Alitalia SpA is close to getting a capital injection of about 300 million euros ($413 million) from Etihad Airways, three people familiar with the plan said.
Talks are at an advanced stage over a deal that would make Abu Dhabi-based Etihad the No. 1 investor in Alitalia, according to the people, who asked not to be named because the process is private. No final decision has been made and the Rome-based company has sounded out other potential partners, they said. Alitalia and Etihad may meet tomorrow in Rome to close the accord, one of the people said.
Etihad has been given access to accounts and is evaluating an offer while awaiting the final results of Alitalia’s capital increase and a union agreement on job cuts, the people said. Both airlines declined to comment on the matter.
Alitalia is seeking an international investor after existing shareholder Air France-KLM Group decided not to take part in the capital increase, diluting its stake to 8 percent from 25 percent and ending its veto right on new partners.
Alitalia needs fresh funds after losses piled up and reserves dwindled. Italy’s government has brokered a rescue package including the capital injection, worth 300 million euros and backed by the country’s two largest banks, with the state-owned postal service contributing 75 million euros.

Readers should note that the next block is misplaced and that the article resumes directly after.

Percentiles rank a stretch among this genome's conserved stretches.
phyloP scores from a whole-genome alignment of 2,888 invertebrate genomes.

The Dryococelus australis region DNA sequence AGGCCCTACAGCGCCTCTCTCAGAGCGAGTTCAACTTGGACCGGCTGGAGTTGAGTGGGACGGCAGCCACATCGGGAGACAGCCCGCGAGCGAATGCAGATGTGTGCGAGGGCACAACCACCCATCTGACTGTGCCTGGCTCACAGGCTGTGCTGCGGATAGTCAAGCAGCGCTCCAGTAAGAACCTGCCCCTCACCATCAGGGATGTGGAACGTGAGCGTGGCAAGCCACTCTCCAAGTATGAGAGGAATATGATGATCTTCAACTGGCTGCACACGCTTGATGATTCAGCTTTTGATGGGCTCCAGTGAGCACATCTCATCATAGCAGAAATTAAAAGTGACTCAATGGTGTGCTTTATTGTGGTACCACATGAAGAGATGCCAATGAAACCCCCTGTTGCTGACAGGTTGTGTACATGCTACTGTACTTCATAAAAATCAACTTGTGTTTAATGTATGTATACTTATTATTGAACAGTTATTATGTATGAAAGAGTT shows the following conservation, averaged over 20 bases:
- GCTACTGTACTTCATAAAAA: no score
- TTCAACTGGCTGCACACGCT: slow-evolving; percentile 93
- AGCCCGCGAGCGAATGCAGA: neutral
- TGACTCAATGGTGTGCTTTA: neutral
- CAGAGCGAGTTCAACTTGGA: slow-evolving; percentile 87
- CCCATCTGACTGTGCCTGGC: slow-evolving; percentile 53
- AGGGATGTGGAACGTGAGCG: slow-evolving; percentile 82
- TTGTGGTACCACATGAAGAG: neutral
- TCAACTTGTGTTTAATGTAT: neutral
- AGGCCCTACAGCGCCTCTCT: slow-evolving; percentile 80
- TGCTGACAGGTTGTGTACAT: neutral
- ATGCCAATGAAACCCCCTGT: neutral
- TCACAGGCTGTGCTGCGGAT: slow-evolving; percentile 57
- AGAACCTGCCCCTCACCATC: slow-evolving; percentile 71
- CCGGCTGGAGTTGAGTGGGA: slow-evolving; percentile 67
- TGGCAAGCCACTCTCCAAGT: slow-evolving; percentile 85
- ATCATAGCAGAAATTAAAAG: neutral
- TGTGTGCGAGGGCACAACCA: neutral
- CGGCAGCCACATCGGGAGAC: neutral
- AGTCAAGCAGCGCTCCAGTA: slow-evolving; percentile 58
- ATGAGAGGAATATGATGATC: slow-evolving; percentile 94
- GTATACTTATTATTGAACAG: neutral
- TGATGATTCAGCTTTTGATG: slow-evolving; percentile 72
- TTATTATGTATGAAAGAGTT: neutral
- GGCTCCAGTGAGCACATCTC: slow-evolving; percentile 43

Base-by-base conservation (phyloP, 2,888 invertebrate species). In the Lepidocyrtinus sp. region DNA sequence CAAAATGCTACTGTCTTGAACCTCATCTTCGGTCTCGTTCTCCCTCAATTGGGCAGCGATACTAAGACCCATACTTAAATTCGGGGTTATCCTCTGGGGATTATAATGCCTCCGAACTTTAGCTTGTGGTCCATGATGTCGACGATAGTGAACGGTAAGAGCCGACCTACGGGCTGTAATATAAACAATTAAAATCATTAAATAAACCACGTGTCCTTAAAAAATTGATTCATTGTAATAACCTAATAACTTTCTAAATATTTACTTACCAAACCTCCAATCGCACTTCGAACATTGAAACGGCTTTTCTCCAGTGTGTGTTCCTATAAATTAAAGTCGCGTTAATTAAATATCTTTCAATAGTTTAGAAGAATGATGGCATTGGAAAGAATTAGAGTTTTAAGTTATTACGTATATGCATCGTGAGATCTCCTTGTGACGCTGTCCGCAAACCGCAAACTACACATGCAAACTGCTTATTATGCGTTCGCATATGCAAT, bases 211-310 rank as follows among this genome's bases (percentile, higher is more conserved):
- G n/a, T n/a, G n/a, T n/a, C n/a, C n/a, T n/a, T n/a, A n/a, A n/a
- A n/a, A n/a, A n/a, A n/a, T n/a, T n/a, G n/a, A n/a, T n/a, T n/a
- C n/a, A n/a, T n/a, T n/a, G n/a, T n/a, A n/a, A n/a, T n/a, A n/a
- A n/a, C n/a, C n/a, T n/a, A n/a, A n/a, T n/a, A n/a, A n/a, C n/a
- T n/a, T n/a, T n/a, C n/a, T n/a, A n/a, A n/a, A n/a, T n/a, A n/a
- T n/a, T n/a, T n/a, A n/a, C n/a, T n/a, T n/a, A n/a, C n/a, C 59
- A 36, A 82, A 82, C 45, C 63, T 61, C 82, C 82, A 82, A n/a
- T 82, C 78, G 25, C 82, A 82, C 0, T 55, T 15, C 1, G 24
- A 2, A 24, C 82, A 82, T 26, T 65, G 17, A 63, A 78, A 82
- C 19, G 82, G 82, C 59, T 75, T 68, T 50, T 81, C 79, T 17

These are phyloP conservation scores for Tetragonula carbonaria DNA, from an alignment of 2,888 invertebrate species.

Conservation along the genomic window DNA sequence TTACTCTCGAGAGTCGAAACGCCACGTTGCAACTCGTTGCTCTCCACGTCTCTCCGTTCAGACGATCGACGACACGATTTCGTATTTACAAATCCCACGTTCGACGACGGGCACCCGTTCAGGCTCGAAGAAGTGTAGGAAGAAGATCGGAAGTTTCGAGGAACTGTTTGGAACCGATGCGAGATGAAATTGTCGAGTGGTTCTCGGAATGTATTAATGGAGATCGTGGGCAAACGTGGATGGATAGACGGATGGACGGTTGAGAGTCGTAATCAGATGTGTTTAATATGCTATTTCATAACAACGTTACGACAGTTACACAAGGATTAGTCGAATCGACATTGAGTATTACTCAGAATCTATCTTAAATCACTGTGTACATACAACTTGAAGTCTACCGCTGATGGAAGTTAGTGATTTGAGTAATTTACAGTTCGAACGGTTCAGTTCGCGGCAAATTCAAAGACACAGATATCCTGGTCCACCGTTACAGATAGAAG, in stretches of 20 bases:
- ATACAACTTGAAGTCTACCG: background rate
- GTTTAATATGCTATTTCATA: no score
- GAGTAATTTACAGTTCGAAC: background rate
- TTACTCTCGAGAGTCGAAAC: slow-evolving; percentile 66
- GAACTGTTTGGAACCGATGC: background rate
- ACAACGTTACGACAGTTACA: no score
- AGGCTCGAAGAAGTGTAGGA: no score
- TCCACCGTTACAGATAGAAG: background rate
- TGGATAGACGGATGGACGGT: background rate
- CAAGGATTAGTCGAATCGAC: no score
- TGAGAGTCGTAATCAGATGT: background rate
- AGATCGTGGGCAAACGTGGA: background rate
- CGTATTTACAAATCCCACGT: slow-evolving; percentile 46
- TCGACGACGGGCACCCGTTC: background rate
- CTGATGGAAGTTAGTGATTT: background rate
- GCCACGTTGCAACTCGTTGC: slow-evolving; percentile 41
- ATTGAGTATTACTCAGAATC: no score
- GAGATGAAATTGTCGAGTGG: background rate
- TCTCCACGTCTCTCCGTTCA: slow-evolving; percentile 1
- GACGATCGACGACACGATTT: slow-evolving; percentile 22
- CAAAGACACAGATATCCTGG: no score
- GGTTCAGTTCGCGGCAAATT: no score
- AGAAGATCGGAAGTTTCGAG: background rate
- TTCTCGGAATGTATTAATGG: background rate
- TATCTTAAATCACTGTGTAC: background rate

In return, Alitalia plans to cut costs by 295 million euros after reducing its headcount by 1,900, Chief Executive Officer Gabriele Del Torchio told unions earlier this month.
Italian Premier Enrico Letta is directly involved in the process of seeking outside investment as he pushes to find a final solution for Alitalia, one of the people said.
Air France-KLM bought its stake in Alitalia in 2009 and saw the value of that holding collapse as the Italian carrier’s crisis deepened.
Etihad Chief Executive OFficer James Hogan has pushed his strategy of taking over equity stakes in smaller carriers in Europe, India and Australia that has allowed him to build a network to improve passenger flows through his base in Abu Dhabi or jointly purchase aircraft and share equipment such as seats. Hogan was among the most active buyers at the Dubai Air Show last month, buying more Airbus SAS and Boeing Co. wide-body jets.